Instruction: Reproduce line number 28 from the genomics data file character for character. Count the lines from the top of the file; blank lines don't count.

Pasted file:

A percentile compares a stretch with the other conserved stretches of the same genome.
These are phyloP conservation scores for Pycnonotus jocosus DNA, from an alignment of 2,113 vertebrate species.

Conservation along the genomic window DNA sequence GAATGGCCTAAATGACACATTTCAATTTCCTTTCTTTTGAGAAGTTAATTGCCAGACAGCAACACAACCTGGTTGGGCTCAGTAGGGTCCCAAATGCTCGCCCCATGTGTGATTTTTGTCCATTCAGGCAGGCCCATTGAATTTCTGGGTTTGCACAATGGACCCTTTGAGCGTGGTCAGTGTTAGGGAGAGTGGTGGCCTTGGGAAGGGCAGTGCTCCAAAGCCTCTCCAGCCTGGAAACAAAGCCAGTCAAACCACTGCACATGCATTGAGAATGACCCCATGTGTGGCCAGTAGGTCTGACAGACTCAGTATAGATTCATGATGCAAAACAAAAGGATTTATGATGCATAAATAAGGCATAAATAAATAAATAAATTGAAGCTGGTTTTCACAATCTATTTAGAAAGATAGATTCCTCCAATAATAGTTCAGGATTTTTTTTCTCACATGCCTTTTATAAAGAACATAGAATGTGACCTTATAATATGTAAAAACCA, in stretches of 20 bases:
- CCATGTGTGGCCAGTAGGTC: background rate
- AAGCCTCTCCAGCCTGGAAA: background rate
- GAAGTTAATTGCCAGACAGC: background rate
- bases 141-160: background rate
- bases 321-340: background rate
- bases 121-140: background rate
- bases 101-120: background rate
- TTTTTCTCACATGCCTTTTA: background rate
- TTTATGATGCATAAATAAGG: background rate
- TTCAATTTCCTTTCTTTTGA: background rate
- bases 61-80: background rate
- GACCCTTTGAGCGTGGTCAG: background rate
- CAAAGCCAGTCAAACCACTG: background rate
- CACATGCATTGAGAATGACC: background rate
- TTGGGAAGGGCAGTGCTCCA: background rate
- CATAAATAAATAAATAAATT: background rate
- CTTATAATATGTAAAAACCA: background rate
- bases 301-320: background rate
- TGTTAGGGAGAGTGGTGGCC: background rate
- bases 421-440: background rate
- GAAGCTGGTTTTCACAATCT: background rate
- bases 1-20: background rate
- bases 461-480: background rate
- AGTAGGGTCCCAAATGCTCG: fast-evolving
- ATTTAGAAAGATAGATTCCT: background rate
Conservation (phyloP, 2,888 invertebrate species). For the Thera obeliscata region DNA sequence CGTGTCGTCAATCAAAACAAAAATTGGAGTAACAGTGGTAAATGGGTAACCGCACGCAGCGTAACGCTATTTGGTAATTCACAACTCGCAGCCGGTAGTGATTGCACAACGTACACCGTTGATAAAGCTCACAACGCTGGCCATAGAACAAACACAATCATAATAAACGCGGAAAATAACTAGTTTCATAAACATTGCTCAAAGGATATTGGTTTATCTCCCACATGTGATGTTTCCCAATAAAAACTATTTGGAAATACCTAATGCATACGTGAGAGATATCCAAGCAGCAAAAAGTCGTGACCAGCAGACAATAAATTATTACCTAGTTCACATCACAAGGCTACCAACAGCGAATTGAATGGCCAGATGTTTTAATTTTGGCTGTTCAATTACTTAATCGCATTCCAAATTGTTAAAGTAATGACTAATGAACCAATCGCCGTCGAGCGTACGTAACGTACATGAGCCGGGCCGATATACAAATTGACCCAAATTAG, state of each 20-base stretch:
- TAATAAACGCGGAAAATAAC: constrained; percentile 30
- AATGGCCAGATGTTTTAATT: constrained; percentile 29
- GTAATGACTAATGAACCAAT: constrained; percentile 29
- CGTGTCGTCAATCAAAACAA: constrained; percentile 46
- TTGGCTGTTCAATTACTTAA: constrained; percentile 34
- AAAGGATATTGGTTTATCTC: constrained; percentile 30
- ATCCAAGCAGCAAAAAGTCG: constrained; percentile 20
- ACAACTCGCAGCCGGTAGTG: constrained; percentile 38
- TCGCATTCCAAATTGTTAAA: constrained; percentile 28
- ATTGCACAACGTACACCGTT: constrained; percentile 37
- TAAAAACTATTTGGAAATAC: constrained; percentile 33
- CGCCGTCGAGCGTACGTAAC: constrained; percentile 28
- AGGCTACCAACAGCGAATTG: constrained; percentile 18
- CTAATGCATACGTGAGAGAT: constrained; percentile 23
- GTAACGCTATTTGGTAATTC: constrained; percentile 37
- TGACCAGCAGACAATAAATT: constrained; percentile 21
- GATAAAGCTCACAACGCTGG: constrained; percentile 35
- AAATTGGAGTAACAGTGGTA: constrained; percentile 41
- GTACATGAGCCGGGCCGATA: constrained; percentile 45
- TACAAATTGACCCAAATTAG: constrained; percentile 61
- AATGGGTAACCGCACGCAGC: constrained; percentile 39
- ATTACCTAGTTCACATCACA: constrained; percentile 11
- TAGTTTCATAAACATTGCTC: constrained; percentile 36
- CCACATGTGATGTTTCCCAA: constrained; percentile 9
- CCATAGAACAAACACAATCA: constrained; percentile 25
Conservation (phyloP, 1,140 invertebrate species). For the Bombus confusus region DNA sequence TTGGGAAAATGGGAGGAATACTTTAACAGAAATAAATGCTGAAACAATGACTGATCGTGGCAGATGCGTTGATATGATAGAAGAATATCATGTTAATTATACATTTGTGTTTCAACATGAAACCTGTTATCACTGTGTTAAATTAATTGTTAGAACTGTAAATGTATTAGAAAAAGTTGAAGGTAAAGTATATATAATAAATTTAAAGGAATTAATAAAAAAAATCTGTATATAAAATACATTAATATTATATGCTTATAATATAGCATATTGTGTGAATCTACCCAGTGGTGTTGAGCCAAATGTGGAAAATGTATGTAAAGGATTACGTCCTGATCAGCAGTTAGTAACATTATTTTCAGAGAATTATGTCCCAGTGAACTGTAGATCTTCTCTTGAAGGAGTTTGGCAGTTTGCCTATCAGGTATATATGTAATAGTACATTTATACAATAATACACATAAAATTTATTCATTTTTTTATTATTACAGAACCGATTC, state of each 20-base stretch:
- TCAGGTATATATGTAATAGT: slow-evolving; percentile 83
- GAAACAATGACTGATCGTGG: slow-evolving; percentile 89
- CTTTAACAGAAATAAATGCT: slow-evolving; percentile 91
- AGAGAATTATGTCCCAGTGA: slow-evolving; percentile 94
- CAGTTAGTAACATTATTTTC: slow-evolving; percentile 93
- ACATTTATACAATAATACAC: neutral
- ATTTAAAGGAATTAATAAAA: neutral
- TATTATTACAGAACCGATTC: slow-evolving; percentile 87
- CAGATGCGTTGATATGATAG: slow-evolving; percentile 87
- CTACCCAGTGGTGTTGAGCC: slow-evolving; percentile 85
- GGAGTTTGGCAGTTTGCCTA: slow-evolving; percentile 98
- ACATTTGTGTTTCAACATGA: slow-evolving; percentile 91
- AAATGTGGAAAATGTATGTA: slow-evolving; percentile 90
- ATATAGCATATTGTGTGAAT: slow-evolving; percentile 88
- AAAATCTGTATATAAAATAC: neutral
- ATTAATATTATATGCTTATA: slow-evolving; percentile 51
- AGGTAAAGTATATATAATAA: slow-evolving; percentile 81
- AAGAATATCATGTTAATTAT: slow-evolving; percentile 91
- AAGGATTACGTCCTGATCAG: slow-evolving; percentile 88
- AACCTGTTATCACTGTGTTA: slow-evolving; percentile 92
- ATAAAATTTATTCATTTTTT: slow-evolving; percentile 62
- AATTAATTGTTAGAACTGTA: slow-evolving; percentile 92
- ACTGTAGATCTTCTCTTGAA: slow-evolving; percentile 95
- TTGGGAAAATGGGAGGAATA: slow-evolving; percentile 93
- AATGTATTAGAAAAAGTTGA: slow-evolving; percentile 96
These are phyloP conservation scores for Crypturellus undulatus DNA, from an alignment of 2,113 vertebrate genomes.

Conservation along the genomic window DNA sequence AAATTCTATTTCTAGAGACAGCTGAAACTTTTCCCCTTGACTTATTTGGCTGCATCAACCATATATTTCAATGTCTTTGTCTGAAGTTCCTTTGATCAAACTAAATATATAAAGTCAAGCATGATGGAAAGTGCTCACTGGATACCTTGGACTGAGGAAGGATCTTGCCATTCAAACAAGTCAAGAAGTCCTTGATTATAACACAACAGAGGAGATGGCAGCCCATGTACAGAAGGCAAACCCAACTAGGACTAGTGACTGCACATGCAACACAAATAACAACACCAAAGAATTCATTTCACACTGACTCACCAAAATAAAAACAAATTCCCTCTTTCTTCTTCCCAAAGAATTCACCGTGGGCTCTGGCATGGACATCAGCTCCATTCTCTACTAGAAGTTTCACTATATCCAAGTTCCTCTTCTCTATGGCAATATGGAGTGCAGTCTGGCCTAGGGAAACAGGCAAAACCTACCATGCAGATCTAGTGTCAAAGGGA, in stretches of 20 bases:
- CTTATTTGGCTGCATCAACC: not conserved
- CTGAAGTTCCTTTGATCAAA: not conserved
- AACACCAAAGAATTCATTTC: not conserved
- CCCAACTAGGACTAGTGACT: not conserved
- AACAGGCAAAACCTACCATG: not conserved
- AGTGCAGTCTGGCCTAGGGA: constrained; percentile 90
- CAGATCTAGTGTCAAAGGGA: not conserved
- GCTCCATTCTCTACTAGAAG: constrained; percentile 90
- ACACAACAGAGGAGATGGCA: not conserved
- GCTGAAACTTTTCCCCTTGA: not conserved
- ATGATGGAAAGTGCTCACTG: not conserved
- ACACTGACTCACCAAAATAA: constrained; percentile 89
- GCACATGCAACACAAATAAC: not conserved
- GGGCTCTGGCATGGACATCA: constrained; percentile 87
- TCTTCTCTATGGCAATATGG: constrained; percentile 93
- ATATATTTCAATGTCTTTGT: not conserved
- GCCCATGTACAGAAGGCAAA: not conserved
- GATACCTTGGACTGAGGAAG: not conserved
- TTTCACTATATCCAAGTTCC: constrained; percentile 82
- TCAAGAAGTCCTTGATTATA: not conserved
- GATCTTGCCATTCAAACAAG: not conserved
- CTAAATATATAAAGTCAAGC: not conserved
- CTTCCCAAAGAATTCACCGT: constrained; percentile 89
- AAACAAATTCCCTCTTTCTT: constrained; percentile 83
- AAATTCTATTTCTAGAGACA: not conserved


- ATTTAGAAAGATAGATTCCT: background rate